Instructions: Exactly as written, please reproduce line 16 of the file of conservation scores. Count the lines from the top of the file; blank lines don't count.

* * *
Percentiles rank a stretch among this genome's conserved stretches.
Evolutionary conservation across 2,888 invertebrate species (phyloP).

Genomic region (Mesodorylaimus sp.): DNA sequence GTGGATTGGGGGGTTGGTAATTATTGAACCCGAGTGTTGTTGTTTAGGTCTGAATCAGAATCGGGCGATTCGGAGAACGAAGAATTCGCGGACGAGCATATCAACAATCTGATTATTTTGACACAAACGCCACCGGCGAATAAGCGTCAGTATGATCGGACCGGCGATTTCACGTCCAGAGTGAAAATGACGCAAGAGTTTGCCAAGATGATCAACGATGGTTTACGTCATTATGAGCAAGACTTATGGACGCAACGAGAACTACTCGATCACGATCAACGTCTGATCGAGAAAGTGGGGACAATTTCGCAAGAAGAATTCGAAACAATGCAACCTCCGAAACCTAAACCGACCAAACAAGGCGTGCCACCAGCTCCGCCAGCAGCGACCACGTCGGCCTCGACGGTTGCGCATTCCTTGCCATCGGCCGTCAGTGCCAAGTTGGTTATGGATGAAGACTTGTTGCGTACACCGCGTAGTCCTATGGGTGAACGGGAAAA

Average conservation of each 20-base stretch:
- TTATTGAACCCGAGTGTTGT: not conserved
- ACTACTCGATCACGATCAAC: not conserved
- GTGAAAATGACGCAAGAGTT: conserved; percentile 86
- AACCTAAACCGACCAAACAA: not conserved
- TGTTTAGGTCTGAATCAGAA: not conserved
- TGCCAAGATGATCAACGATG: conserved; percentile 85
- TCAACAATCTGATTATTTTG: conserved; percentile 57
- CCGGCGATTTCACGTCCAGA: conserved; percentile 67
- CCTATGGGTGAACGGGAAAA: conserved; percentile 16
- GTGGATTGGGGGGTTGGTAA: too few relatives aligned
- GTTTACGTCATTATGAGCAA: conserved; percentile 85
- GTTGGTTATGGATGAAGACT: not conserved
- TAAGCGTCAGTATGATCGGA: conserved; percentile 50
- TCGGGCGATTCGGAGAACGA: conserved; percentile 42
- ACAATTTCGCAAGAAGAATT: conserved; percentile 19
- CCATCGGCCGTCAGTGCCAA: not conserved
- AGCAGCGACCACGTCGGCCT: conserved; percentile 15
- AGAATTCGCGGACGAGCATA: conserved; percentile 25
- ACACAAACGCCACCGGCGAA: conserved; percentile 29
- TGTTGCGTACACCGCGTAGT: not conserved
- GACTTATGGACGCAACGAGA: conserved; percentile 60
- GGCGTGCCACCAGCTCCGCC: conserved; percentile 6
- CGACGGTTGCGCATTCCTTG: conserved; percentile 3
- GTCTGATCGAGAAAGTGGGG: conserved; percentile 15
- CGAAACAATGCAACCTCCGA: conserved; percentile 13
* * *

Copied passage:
- GTTGGTTATGGATGAAGACT: not conserved